Cuba’s Street Vendors

Jorge Milanes

They sell for a living.
They sell for a living.

My grandparents recounted to my parents that for centuries, after the Spanish arrived in Cuba, peddling and hawking goods in town squares was considered something quite common.

One could see venders touting their wares through the streets shouting “Peanuts…hot peanuts” or “Mangos…mangos, sweet as sugar,” “Sweet oranges…”

With the passing of time, this tradition has not only remained as a continuation of a custom of the past, but-like the circumstances that first made it arise- the practice continues to thrive.

That’s why you can hear their cries in many towns and cities of Cuba.  In my neighborhood, for example, every day you see vendors, each with their peculiar form of selling.  Some use whistles, others harmonicas or bicycle bells, as long as its a device that identifies them.

My stepfather, who helps make breakfast everyday at home, asked me if I’d heard the baker who passes by daily on his three-wheeled bike with a case full of bread.

“No,” I answered.

He didn’t seem satisfied with the morning’s breakfast, so he asked me if we could wait for him to go to the bakery.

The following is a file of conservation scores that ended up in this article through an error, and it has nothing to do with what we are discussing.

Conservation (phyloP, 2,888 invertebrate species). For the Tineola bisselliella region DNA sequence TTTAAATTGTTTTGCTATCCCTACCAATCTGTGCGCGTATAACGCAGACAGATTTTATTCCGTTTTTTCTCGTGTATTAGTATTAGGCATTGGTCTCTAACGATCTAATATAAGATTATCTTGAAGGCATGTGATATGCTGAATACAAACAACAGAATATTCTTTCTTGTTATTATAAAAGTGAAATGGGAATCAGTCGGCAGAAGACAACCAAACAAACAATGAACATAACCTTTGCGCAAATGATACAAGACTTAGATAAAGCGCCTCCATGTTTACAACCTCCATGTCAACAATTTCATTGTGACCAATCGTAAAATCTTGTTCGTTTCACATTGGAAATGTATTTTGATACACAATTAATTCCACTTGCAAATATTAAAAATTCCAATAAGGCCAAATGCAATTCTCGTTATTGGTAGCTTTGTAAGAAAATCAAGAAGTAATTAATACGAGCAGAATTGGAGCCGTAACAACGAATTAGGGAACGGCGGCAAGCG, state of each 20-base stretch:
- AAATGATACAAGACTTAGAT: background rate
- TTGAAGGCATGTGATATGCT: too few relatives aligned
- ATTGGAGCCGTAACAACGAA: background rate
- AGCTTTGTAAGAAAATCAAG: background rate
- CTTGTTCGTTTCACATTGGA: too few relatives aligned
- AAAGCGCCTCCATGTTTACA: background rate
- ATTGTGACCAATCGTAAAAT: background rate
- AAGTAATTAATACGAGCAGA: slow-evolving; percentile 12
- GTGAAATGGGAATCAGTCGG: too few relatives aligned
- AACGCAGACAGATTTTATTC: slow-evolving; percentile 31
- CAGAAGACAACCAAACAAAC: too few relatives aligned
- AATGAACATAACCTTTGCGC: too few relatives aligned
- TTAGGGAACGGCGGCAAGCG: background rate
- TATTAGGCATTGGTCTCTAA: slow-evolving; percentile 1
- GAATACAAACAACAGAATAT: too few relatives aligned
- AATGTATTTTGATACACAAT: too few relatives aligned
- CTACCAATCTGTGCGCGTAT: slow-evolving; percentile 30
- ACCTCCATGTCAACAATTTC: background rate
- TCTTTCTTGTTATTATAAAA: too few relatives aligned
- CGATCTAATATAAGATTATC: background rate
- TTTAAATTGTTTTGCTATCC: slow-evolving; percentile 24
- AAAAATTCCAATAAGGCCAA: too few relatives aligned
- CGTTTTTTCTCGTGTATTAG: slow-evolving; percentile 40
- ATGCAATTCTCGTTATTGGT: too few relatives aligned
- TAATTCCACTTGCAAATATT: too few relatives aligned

“No, I don’t have time,” I told him.  That would have taken around half an hour and would have made me late for the work.  It was better to have just a cup of coffee with milk, though I’d be starving by mid-morning.

The peddlers solve a big problem for us.  Since the bodega [neighborhood ration card store], the fruit and vegetable markets and the stores are all pretty far away, the vendors save us trouble and time.  Plus, they almost always offer goods that even State-run enterprises don’t have.

They sell for a living, because they’ve found the way to buy cheap and sell a little more expensive.  And since we all we have needs, their presence has become necessary.

One thought on “Cuba’s Street Vendors

  • I remember the street vendors of Centro hawking their wares the summer of 1959. The apartment dwellers opposite my hotel, at the corner of Amistad y San Miguel, would lower baskets from the balconies of their apartments, the vendors would place their wares in the baskets, then they’d be hoisted up. Many vendors had a distinctive, melodious, calls, which I still remember after 50 years! (Have songs ever been written, inspired by these calls?) During recent visits in 2004, 2006 and 2008, I again had the pleasure of listening to these calls.

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